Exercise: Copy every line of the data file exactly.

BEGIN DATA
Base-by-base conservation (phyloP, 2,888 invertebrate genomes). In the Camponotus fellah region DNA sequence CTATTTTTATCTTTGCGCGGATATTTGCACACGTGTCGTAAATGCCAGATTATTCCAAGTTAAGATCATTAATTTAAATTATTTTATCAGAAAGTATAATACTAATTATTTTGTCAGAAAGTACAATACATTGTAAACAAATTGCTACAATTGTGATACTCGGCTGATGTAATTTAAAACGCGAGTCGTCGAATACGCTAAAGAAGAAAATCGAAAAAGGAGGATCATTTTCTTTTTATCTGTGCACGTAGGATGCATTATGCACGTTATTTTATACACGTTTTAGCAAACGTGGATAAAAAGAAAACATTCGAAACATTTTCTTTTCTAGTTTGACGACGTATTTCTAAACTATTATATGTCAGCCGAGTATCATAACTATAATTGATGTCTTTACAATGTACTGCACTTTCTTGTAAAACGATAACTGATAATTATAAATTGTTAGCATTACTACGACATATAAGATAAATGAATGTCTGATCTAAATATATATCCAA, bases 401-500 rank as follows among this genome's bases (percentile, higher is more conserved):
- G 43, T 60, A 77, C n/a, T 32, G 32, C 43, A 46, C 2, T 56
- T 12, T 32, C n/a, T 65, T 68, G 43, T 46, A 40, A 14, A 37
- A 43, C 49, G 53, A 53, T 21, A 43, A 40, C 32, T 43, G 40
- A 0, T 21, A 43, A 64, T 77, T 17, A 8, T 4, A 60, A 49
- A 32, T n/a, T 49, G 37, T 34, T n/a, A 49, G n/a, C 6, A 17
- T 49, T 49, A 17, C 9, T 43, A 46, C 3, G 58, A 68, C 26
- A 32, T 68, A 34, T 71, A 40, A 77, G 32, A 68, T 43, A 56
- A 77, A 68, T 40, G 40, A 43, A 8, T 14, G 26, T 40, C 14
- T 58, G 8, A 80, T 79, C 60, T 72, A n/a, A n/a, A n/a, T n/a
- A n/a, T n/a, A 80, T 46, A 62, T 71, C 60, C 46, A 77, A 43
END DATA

Base-by-base conservation (phyloP, 2,888 invertebrate genomes). In the Camponotus fellah region DNA sequence CTATTTTTATCTTTGCGCGGATATTTGCACACGTGTCGTAAATGCCAGATTATTCCAAGTTAAGATCATTAATTTAAATTATTTTATCAGAAAGTATAATACTAATTATTTTGTCAGAAAGTACAATACATTGTAAACAAATTGCTACAATTGTGATACTCGGCTGATGTAATTTAAAACGCGAGTCGTCGAATACGCTAAAGAAGAAAATCGAAAAAGGAGGATCATTTTCTTTTTATCTGTGCACGTAGGATGCATTATGCACGTTATTTTATACACGTTTTAGCAAACGTGGATAAAAAGAAAACATTCGAAACATTTTCTTTTCTAGTTTGACGACGTATTTCTAAACTATTATATGTCAGCCGAGTATCATAACTATAATTGATGTCTTTACAATGTACTGCACTTTCTTGTAAAACGATAACTGATAATTATAAATTGTTAGCATTACTACGACATATAAGATAAATGAATGTCTGATCTAAATATATATCCAA, bases 401-500 rank as follows among this genome's bases (percentile, higher is more conserved):
- G 43, T 60, A 77, C n/a, T 32, G 32, C 43, A 46, C 2, T 56
- T 12, T 32, C n/a, T 65, T 68, G 43, T 46, A 40, A 14, A 37
- A 43, C 49, G 53, A 53, T 21, A 43, A 40, C 32, T 43, G 40
- A 0, T 21, A 43, A 64, T 77, T 17, A 8, T 4, A 60, A 49
- A 32, T n/a, T 49, G 37, T 34, T n/a, A 49, G n/a, C 6, A 17
- T 49, T 49, A 17, C 9, T 43, A 46, C 3, G 58, A 68, C 26
- A 32, T 68, A 34, T 71, A 40, A 77, G 32, A 68, T 43, A 56
- A 77, A 68, T 40, G 40, A 43, A 8, T 14, G 26, T 40, C 14
- T 58, G 8, A 80, T 79, C 60, T 72, A n/a, A n/a, A n/a, T n/a
- A n/a, T n/a, A 80, T 46, A 62, T 71, C 60, C 46, A 77, A 43